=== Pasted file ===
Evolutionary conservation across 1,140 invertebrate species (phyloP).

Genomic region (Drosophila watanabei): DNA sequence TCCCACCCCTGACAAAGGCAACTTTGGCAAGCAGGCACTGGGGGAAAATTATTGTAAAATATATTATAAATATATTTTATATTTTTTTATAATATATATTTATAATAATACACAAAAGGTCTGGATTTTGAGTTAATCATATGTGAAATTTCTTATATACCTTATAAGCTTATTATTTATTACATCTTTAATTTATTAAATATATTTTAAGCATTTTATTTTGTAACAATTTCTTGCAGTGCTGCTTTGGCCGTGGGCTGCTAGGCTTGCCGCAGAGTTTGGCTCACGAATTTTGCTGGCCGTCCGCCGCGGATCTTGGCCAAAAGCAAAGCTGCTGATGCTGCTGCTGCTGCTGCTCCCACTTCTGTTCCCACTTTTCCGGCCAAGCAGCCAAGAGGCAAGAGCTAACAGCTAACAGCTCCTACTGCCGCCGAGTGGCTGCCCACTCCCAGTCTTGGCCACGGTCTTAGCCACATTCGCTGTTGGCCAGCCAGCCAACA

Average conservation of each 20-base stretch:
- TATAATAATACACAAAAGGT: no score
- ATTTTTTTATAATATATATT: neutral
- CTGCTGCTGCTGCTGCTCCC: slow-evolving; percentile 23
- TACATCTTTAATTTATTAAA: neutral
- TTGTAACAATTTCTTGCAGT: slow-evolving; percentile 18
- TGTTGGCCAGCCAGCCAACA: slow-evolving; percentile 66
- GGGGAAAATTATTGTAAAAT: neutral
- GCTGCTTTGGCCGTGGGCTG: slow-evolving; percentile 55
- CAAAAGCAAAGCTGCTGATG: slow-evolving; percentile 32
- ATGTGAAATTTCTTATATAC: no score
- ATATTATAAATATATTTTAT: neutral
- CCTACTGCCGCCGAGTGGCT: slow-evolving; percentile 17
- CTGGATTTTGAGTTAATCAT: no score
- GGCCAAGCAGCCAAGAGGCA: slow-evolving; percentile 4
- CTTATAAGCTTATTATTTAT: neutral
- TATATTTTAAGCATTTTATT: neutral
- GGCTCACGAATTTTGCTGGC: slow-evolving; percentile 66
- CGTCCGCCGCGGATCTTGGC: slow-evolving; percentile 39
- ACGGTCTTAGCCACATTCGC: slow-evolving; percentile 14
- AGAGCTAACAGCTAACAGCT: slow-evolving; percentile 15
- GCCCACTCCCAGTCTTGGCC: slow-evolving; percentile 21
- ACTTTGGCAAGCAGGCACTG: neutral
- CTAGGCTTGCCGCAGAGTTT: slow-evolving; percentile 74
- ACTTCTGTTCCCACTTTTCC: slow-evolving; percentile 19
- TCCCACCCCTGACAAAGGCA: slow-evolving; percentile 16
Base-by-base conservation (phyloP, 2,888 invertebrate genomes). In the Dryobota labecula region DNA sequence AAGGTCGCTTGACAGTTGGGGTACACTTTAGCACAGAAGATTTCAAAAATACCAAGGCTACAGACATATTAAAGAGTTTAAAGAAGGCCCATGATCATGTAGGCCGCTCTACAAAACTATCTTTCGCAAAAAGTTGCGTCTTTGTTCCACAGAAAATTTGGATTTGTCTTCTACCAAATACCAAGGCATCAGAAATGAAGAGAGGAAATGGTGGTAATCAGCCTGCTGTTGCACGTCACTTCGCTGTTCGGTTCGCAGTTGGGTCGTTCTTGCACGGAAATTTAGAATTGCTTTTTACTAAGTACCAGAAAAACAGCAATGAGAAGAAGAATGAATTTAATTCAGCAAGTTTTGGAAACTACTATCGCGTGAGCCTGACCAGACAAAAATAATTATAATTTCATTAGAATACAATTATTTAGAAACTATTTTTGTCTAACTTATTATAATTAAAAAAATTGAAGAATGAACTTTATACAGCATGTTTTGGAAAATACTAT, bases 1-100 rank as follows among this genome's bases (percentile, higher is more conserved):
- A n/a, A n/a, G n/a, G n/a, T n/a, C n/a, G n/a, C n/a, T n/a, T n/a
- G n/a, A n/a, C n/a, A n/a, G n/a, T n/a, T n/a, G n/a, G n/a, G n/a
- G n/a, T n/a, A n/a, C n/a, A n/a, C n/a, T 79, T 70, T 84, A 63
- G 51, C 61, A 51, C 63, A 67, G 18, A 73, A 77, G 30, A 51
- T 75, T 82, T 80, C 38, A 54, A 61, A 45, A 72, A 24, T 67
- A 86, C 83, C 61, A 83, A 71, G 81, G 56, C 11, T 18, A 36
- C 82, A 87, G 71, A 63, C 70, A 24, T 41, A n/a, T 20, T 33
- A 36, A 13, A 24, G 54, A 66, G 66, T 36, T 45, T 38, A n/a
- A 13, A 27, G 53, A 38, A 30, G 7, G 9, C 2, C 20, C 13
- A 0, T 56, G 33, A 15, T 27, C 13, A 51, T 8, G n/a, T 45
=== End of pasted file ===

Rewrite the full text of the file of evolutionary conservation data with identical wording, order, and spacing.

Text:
Evolutionary conservation across 1,140 invertebrate species (phyloP).

Genomic region (Drosophila watanabei): DNA sequence TCCCACCCCTGACAAAGGCAACTTTGGCAAGCAGGCACTGGGGGAAAATTATTGTAAAATATATTATAAATATATTTTATATTTTTTTATAATATATATTTATAATAATACACAAAAGGTCTGGATTTTGAGTTAATCATATGTGAAATTTCTTATATACCTTATAAGCTTATTATTTATTACATCTTTAATTTATTAAATATATTTTAAGCATTTTATTTTGTAACAATTTCTTGCAGTGCTGCTTTGGCCGTGGGCTGCTAGGCTTGCCGCAGAGTTTGGCTCACGAATTTTGCTGGCCGTCCGCCGCGGATCTTGGCCAAAAGCAAAGCTGCTGATGCTGCTGCTGCTGCTGCTCCCACTTCTGTTCCCACTTTTCCGGCCAAGCAGCCAAGAGGCAAGAGCTAACAGCTAACAGCTCCTACTGCCGCCGAGTGGCTGCCCACTCCCAGTCTTGGCCACGGTCTTAGCCACATTCGCTGTTGGCCAGCCAGCCAACA

Average conservation of each 20-base stretch:
- TATAATAATACACAAAAGGT: no score
- ATTTTTTTATAATATATATT: neutral
- CTGCTGCTGCTGCTGCTCCC: slow-evolving; percentile 23
- TACATCTTTAATTTATTAAA: neutral
- TTGTAACAATTTCTTGCAGT: slow-evolving; percentile 18
- TGTTGGCCAGCCAGCCAACA: slow-evolving; percentile 66
- GGGGAAAATTATTGTAAAAT: neutral
- GCTGCTTTGGCCGTGGGCTG: slow-evolving; percentile 55
- CAAAAGCAAAGCTGCTGATG: slow-evolving; percentile 32
- ATGTGAAATTTCTTATATAC: no score
- ATATTATAAATATATTTTAT: neutral
- CCTACTGCCGCCGAGTGGCT: slow-evolving; percentile 17
- CTGGATTTTGAGTTAATCAT: no score
- GGCCAAGCAGCCAAGAGGCA: slow-evolving; percentile 4
- CTTATAAGCTTATTATTTAT: neutral
- TATATTTTAAGCATTTTATT: neutral
- GGCTCACGAATTTTGCTGGC: slow-evolving; percentile 66
- CGTCCGCCGCGGATCTTGGC: slow-evolving; percentile 39
- ACGGTCTTAGCCACATTCGC: slow-evolving; percentile 14
- AGAGCTAACAGCTAACAGCT: slow-evolving; percentile 15
- GCCCACTCCCAGTCTTGGCC: slow-evolving; percentile 21
- ACTTTGGCAAGCAGGCACTG: neutral
- CTAGGCTTGCCGCAGAGTTT: slow-evolving; percentile 74
- ACTTCTGTTCCCACTTTTCC: slow-evolving; percentile 19
- TCCCACCCCTGACAAAGGCA: slow-evolving; percentile 16
Base-by-base conservation (phyloP, 2,888 invertebrate genomes). In the Dryobota labecula region DNA sequence AAGGTCGCTTGACAGTTGGGGTACACTTTAGCACAGAAGATTTCAAAAATACCAAGGCTACAGACATATTAAAGAGTTTAAAGAAGGCCCATGATCATGTAGGCCGCTCTACAAAACTATCTTTCGCAAAAAGTTGCGTCTTTGTTCCACAGAAAATTTGGATTTGTCTTCTACCAAATACCAAGGCATCAGAAATGAAGAGAGGAAATGGTGGTAATCAGCCTGCTGTTGCACGTCACTTCGCTGTTCGGTTCGCAGTTGGGTCGTTCTTGCACGGAAATTTAGAATTGCTTTTTACTAAGTACCAGAAAAACAGCAATGAGAAGAAGAATGAATTTAATTCAGCAAGTTTTGGAAACTACTATCGCGTGAGCCTGACCAGACAAAAATAATTATAATTTCATTAGAATACAATTATTTAGAAACTATTTTTGTCTAACTTATTATAATTAAAAAAATTGAAGAATGAACTTTATACAGCATGTTTTGGAAAATACTAT, bases 1-100 rank as follows among this genome's bases (percentile, higher is more conserved):
- A n/a, A n/a, G n/a, G n/a, T n/a, C n/a, G n/a, C n/a, T n/a, T n/a
- G n/a, A n/a, C n/a, A n/a, G n/a, T n/a, T n/a, G n/a, G n/a, G n/a
- G n/a, T n/a, A n/a, C n/a, A n/a, C n/a, T 79, T 70, T 84, A 63
- G 51, C 61, A 51, C 63, A 67, G 18, A 73, A 77, G 30, A 51
- T 75, T 82, T 80, C 38, A 54, A 61, A 45, A 72, A 24, T 67
- A 86, C 83, C 61, A 83, A 71, G 81, G 56, C 11, T 18, A 36
- C 82, A 87, G 71, A 63, C 70, A 24, T 41, A n/a, T 20, T 33
- A 36, A 13, A 24, G 54, A 66, G 66, T 36, T 45, T 38, A n/a
- A 13, A 27, G 53, A 38, A 30, G 7, G 9, C 2, C 20, C 13
- A 0, T 56, G 33, A 15, T 27, C 13, A 51, T 8, G n/a, T 45